The U.S. agricultural sector emits approximately 582 million metric tonnes CO2e per year (EPA). Accordingly, USDA-NRCS has identified 29 conservation practices that reduce agricultural GHG emissions, many of which are the same practices used to improve soil health. However, achieving net zero emissions for U.S. agriculture requires significant increases in soil health practice adoption.
Research shows that improving soil health increases carbon sequestration, reduces greenhouse gas emissions, increases drought resilience, enhances water quality, boosts crop yield, increases nutrient availability, provides pollinator habitat, and suppresses many plant diseases. Yet today, less than 5% of cropland in the U.S. is managed using the basic soil health practice of cover cropping. To bring these on-farm and environmental benefits to scale, the Soil Health Institute provides information land managers need to know when adopting management systems to improve soil health, as described in our Theory of Change and Strategic Goals below.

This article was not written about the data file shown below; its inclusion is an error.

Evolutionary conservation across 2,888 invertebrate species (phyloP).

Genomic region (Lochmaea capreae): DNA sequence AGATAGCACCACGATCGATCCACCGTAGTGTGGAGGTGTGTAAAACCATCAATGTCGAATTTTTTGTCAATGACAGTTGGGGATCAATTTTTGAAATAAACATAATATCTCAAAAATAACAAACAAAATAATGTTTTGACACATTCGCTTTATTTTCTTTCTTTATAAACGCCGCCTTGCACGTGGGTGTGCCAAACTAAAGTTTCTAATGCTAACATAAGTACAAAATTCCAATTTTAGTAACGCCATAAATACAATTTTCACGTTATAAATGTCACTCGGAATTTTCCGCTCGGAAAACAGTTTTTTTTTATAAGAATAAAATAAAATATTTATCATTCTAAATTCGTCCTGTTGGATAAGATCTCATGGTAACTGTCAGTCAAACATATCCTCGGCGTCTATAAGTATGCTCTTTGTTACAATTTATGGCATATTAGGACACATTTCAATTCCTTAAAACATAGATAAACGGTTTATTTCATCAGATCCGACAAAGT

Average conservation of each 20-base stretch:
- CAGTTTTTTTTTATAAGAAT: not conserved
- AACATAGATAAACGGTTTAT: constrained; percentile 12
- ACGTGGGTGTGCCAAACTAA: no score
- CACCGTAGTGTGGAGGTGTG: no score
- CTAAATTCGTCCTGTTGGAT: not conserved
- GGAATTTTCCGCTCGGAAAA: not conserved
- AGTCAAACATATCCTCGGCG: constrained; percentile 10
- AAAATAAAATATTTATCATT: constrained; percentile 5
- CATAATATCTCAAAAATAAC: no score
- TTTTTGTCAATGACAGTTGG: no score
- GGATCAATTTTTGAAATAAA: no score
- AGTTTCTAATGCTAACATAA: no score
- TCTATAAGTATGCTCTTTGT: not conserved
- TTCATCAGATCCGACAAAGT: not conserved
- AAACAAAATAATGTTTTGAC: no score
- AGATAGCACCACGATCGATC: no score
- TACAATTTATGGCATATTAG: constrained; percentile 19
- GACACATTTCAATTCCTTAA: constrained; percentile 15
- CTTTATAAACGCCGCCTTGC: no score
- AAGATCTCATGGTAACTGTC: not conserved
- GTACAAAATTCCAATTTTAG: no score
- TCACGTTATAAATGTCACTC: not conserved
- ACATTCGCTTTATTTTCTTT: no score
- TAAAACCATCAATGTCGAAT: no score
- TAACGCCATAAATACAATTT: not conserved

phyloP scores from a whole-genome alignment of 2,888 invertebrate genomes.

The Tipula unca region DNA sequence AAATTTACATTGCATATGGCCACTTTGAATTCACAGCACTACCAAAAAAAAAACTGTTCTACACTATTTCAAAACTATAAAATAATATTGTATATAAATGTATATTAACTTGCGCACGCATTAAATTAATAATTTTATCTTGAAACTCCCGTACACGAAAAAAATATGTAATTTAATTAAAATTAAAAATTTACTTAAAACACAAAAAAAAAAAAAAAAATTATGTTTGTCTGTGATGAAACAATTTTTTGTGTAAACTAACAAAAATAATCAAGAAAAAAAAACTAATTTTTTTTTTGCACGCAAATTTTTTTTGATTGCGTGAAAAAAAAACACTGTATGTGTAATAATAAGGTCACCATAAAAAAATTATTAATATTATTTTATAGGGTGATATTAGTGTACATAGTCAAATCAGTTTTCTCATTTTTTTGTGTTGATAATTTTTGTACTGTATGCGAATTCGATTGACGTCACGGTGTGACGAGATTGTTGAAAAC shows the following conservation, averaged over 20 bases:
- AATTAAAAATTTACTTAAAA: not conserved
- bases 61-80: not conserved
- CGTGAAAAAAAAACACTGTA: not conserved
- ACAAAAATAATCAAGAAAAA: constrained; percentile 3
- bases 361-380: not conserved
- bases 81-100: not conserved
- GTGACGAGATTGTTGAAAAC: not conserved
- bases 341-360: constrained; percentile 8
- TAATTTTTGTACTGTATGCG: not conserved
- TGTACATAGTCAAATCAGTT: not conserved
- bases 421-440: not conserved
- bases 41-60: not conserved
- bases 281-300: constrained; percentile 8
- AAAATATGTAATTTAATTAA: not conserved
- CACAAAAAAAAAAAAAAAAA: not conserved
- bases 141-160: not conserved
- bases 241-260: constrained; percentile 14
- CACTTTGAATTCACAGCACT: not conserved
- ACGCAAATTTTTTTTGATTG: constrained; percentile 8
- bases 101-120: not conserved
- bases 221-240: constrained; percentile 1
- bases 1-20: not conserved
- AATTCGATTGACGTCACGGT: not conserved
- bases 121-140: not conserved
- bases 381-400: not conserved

Theory of Change
Healthy Soils Are Fundamental for
Life On Earth
Your gift to the Soil Health Institute supports the adoption of regenerative soil health systems that store carbon, reduce greenhouse gas emissions, improve water quality, increase farm profitability, build drought resilience, increase nutrient availability, provide pollinator habitat, and suppress many plant diseases.
Together, in partnership with hundreds of organizations, the Soil Health Institute is addressing the needs of farmers, ranchers, conservationists, policymakers, and society by Enriching Soil, Enhancing Life.